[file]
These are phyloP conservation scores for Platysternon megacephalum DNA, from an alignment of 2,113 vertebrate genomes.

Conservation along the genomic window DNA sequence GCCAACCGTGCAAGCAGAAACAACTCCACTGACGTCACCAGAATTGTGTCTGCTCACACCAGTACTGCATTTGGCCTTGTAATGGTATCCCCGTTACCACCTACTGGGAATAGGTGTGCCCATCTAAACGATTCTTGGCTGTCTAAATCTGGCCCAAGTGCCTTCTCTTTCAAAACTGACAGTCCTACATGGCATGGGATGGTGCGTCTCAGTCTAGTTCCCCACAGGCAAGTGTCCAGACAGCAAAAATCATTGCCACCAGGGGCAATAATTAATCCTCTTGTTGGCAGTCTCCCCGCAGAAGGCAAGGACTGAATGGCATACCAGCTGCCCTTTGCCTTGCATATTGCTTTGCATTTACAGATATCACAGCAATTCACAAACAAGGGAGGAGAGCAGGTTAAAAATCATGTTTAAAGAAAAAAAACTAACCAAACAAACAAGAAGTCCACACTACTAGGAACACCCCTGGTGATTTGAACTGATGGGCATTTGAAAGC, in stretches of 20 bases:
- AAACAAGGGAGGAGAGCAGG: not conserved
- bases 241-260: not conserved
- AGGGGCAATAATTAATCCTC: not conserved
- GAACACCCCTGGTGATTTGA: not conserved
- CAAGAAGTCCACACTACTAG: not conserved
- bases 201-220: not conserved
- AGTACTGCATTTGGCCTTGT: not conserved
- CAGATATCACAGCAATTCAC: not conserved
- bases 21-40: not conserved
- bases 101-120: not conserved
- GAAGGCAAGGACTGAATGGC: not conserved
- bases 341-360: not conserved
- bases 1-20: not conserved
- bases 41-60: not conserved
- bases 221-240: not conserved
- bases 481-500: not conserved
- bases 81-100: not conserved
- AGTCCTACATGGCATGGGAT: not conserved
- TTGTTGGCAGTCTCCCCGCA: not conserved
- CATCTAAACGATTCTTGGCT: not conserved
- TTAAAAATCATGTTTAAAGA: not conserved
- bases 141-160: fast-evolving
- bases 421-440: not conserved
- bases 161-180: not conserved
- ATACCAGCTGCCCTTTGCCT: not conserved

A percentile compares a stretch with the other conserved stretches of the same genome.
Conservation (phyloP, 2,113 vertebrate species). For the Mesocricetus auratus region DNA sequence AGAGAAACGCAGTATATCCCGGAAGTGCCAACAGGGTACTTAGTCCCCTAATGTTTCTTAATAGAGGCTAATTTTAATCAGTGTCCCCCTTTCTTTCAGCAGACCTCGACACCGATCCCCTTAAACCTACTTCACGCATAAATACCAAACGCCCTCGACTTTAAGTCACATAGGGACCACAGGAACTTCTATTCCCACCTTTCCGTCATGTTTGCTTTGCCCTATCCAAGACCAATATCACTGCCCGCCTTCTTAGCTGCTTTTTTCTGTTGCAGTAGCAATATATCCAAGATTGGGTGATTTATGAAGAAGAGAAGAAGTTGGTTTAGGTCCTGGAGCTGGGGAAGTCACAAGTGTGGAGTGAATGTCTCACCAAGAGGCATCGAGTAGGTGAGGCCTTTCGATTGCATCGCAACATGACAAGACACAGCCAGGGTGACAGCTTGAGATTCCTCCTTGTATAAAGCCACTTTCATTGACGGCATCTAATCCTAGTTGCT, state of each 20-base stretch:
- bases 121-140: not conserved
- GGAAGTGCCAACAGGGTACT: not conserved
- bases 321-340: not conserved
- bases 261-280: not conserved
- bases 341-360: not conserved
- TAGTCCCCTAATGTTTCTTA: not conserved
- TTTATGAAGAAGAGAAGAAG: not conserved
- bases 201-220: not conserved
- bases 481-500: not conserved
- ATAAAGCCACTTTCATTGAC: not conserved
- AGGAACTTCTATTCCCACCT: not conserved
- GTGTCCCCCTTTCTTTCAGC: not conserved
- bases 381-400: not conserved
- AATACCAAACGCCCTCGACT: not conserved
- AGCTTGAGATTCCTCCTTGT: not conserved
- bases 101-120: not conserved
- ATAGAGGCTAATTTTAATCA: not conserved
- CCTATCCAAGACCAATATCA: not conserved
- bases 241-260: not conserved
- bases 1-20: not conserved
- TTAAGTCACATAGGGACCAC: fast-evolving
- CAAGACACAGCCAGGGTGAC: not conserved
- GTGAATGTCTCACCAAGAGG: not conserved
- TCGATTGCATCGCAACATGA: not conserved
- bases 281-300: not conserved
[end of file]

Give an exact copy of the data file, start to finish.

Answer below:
These are phyloP conservation scores for Platysternon megacephalum DNA, from an alignment of 2,113 vertebrate genomes.

Conservation along the genomic window DNA sequence GCCAACCGTGCAAGCAGAAACAACTCCACTGACGTCACCAGAATTGTGTCTGCTCACACCAGTACTGCATTTGGCCTTGTAATGGTATCCCCGTTACCACCTACTGGGAATAGGTGTGCCCATCTAAACGATTCTTGGCTGTCTAAATCTGGCCCAAGTGCCTTCTCTTTCAAAACTGACAGTCCTACATGGCATGGGATGGTGCGTCTCAGTCTAGTTCCCCACAGGCAAGTGTCCAGACAGCAAAAATCATTGCCACCAGGGGCAATAATTAATCCTCTTGTTGGCAGTCTCCCCGCAGAAGGCAAGGACTGAATGGCATACCAGCTGCCCTTTGCCTTGCATATTGCTTTGCATTTACAGATATCACAGCAATTCACAAACAAGGGAGGAGAGCAGGTTAAAAATCATGTTTAAAGAAAAAAAACTAACCAAACAAACAAGAAGTCCACACTACTAGGAACACCCCTGGTGATTTGAACTGATGGGCATTTGAAAGC, in stretches of 20 bases:
- AAACAAGGGAGGAGAGCAGG: not conserved
- bases 241-260: not conserved
- AGGGGCAATAATTAATCCTC: not conserved
- GAACACCCCTGGTGATTTGA: not conserved
- CAAGAAGTCCACACTACTAG: not conserved
- bases 201-220: not conserved
- AGTACTGCATTTGGCCTTGT: not conserved
- CAGATATCACAGCAATTCAC: not conserved
- bases 21-40: not conserved
- bases 101-120: not conserved
- GAAGGCAAGGACTGAATGGC: not conserved
- bases 341-360: not conserved
- bases 1-20: not conserved
- bases 41-60: not conserved
- bases 221-240: not conserved
- bases 481-500: not conserved
- bases 81-100: not conserved
- AGTCCTACATGGCATGGGAT: not conserved
- TTGTTGGCAGTCTCCCCGCA: not conserved
- CATCTAAACGATTCTTGGCT: not conserved
- TTAAAAATCATGTTTAAAGA: not conserved
- bases 141-160: fast-evolving
- bases 421-440: not conserved
- bases 161-180: not conserved
- ATACCAGCTGCCCTTTGCCT: not conserved

A percentile compares a stretch with the other conserved stretches of the same genome.
Conservation (phyloP, 2,113 vertebrate species). For the Mesocricetus auratus region DNA sequence AGAGAAACGCAGTATATCCCGGAAGTGCCAACAGGGTACTTAGTCCCCTAATGTTTCTTAATAGAGGCTAATTTTAATCAGTGTCCCCCTTTCTTTCAGCAGACCTCGACACCGATCCCCTTAAACCTACTTCACGCATAAATACCAAACGCCCTCGACTTTAAGTCACATAGGGACCACAGGAACTTCTATTCCCACCTTTCCGTCATGTTTGCTTTGCCCTATCCAAGACCAATATCACTGCCCGCCTTCTTAGCTGCTTTTTTCTGTTGCAGTAGCAATATATCCAAGATTGGGTGATTTATGAAGAAGAGAAGAAGTTGGTTTAGGTCCTGGAGCTGGGGAAGTCACAAGTGTGGAGTGAATGTCTCACCAAGAGGCATCGAGTAGGTGAGGCCTTTCGATTGCATCGCAACATGACAAGACACAGCCAGGGTGACAGCTTGAGATTCCTCCTTGTATAAAGCCACTTTCATTGACGGCATCTAATCCTAGTTGCT, state of each 20-base stretch:
- bases 121-140: not conserved
- GGAAGTGCCAACAGGGTACT: not conserved
- bases 321-340: not conserved
- bases 261-280: not conserved
- bases 341-360: not conserved
- TAGTCCCCTAATGTTTCTTA: not conserved
- TTTATGAAGAAGAGAAGAAG: not conserved
- bases 201-220: not conserved
- bases 481-500: not conserved
- ATAAAGCCACTTTCATTGAC: not conserved
- AGGAACTTCTATTCCCACCT: not conserved
- GTGTCCCCCTTTCTTTCAGC: not conserved
- bases 381-400: not conserved
- AATACCAAACGCCCTCGACT: not conserved
- AGCTTGAGATTCCTCCTTGT: not conserved
- bases 101-120: not conserved
- ATAGAGGCTAATTTTAATCA: not conserved
- CCTATCCAAGACCAATATCA: not conserved
- bases 241-260: not conserved
- bases 1-20: not conserved
- TTAAGTCACATAGGGACCAC: fast-evolving
- CAAGACACAGCCAGGGTGAC: not conserved
- GTGAATGTCTCACCAAGAGG: not conserved
- TCGATTGCATCGCAACATGA: not conserved
- bases 281-300: not conserved